Short essay on Iron and Steel Industry of India



Iron and steel industry is a basic industry which provides sound base for modern industrial development.

It provides raw materials for machine tools, construction, transport, agricultural imple­ments and several other industries which are so essential for modern civilization and way of life.

So much so that the quantity of steel production and its per capita consumption are used as measures to judge the level of industrialisation and economic development. Although India is the eighth largest steel producing country of the world but its per capita consumption of steel (24 kg in 1998-99) is much below than the world average (150 kg) and developed countries (U.S.A. 700 kg).

Historical Development

The art of steel making has been known to India since early times as is proved by the famous iron pillar of Delhi dating back to 350 A.D. Similarly the woods steel, manufactured in Hyderabad, was exported to Persia so as to be used in the manufacture of famous Damascus blades during the medieval times.

The first attempt to produce iron and steel, on modern lines, was made in 1830 at Porto Novo (Tamil Nadu). The mill was closed down in 1866. Similar attempts were made at Bayport (Kerala), Coimbatore (Tamil Nadu), Birbhum (West Bengal) and Kaladhungi (Uttar Pradesh) during 1830-60; all of which were unsuccessful. For the first time the pig iron was produced successfully in 1874 by the Ben­gal Iron Works, a predecessor of the Bengal Iron Company incorporated into IISCO subsequently.

A turning point in the history of iron and steel production in India came in 1907 when the Tata Iron and Steel Company were set up at Sakchi (now Jamshedpur) by Sri J.N. Tata. The factory started its first production of pig iron in 1908 and steel in 1911. The First World War gave a big boost up to the
industry. Consequently, the Indian Iron and Steel Company Ltd. (IISCO) was set up at Hirapurin 1918 and the Visveswaraya Iron and Steel Ltd. (VISL) at Bhadravati in 1923. Protection by the government and the Second World War gave further impetus to the industry. In 1949 the three steel plants (TISCO, IISCO and VISL) with total installed capacity of 1.2 million tons produced 9.76 lakh tonnes of steel.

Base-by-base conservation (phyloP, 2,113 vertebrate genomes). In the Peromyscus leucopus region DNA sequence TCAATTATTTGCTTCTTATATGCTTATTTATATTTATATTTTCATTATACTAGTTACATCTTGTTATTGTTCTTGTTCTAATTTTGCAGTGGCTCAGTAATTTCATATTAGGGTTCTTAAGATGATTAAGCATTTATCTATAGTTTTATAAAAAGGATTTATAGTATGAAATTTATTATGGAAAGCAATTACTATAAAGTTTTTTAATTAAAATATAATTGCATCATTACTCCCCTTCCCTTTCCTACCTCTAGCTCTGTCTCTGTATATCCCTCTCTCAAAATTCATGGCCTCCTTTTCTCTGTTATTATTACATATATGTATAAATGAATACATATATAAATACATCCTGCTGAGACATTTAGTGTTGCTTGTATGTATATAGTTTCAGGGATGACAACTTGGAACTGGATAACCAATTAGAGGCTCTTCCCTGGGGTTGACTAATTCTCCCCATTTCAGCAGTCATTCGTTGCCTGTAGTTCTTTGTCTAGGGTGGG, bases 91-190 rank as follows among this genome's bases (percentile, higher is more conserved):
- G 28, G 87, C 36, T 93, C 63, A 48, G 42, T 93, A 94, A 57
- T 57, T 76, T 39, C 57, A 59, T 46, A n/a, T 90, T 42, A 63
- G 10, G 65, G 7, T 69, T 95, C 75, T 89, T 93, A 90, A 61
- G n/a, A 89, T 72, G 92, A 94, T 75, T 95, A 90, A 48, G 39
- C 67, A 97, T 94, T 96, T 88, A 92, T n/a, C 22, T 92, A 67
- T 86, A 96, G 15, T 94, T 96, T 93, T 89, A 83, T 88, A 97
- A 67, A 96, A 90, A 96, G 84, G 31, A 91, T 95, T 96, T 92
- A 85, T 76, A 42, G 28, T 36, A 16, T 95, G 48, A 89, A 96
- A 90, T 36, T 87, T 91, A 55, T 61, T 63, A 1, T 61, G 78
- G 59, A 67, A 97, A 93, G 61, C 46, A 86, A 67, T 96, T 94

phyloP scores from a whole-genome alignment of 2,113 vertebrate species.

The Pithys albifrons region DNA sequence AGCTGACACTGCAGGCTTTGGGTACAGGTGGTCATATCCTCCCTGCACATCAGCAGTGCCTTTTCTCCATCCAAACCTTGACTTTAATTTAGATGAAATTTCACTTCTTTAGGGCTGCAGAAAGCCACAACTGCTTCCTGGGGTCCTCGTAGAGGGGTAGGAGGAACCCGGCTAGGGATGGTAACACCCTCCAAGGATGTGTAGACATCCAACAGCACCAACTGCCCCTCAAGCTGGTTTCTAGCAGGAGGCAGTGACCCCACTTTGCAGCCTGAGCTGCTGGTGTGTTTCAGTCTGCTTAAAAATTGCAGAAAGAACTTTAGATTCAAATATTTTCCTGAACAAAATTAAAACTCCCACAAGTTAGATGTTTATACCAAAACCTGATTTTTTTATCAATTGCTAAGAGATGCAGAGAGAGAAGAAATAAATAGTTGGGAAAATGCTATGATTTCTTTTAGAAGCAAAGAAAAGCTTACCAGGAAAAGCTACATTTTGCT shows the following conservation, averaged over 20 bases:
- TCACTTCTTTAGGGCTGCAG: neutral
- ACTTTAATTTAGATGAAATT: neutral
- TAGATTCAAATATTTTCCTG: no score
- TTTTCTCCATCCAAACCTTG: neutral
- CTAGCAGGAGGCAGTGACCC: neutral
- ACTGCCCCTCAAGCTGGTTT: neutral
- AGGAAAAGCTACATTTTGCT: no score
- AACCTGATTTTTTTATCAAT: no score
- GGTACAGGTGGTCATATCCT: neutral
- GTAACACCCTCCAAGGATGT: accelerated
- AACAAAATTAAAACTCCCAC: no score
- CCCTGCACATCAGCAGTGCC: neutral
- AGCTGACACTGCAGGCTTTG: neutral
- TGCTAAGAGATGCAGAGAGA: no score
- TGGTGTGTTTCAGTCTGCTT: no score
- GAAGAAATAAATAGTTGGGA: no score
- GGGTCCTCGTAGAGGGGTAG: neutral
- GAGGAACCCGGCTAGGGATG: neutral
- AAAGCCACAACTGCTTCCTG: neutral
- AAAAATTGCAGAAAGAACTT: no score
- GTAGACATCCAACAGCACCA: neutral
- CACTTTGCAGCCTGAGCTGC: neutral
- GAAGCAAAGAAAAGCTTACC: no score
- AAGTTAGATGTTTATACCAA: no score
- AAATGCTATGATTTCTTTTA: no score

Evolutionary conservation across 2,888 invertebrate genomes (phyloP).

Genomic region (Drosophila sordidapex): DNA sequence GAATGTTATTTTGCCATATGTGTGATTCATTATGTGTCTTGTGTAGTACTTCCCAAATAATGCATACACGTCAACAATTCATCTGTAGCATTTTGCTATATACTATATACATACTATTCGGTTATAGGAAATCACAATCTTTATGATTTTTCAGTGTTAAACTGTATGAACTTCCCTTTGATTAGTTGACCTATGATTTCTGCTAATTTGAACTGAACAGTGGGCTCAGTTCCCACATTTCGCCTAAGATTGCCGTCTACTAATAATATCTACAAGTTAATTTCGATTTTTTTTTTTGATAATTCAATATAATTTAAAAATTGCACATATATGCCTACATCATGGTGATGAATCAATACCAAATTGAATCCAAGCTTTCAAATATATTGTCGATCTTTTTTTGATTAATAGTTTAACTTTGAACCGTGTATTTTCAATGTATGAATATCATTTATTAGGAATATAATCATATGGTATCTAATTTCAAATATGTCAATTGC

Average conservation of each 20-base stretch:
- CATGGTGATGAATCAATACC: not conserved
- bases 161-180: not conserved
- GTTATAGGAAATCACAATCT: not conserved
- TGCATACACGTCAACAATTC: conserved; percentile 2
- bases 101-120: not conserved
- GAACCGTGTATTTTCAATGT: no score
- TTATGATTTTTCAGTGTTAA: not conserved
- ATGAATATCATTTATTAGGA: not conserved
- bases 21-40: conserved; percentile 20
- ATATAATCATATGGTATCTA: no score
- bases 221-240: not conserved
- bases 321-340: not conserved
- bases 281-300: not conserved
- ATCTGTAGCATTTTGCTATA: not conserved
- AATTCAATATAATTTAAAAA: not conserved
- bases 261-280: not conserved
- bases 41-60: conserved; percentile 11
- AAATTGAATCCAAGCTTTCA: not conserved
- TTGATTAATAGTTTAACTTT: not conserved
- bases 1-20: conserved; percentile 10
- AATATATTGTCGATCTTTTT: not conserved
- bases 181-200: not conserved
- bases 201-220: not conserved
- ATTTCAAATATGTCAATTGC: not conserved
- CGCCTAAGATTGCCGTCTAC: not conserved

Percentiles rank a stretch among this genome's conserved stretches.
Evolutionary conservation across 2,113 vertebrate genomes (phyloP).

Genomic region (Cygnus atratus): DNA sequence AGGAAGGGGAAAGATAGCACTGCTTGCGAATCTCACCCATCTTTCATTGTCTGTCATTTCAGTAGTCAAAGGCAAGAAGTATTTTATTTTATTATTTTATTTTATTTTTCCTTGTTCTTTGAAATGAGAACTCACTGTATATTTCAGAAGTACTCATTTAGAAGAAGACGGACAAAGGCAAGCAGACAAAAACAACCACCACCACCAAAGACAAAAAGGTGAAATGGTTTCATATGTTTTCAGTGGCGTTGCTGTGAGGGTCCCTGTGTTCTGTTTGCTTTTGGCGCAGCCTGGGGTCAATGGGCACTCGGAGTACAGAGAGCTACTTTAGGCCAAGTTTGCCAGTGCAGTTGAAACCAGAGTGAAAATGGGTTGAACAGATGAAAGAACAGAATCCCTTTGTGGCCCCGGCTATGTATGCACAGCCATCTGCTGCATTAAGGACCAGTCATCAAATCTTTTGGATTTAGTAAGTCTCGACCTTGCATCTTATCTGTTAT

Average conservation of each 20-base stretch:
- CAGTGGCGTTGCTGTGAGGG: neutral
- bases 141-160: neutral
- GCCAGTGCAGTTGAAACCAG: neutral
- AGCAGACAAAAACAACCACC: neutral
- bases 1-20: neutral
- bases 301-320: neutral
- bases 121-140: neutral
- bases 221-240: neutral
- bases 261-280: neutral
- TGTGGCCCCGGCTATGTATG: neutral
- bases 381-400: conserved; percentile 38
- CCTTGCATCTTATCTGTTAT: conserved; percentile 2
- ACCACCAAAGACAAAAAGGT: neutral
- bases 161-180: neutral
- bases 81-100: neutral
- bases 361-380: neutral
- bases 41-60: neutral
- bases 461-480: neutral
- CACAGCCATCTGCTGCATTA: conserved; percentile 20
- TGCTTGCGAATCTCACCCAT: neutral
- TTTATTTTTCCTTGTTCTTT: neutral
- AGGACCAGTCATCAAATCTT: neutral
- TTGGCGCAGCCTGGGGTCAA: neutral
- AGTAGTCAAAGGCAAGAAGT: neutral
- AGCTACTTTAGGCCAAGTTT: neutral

After Independence rapid stride in iron and steel industry was made during 1956-61 with the establishment of three new integrated steel plants under Hindustan Steel Ltd. at Rourkela, Bhilai and Durgapur, with a total capacity of 10 lakh tonnes each.

The capacity of TISCO and IISCO was also increased to 20 lakh tonnes and 10 takh tonnes respectively. In the Third Five Year Plan efforts were made to expand the capacity of three existing public sector plants and set up a new steel plant at Bokaro (in 1964) which started production in 1972 (capacity 17 lakh tonnes).

The Steel Authority of India Ltd. (SAIL) was set up in January 1973 to ensure co-ordinate development of the industry in the public and private sectors. In the Fifth Five Year Plan decision was taken to set up four new steel plants at Salem (Tamil Nadu), Vijaynagar (Karnataka), Vishakhapatnam (Andhra Pradesh) and Paradwip (Orissa). The expansion projects for Rourkela and Durgapur steel plants have been completed in 1996- 97.

The new industrial policy announced in July 1991 has removed 'iron and steel' from the list of industries reserved for the public sector, and has also exempted it from the requirements of compulsory licensing. Entrepreneurs are; therefore, free to set up steel plants of any capacity, subject to certain location restrictions.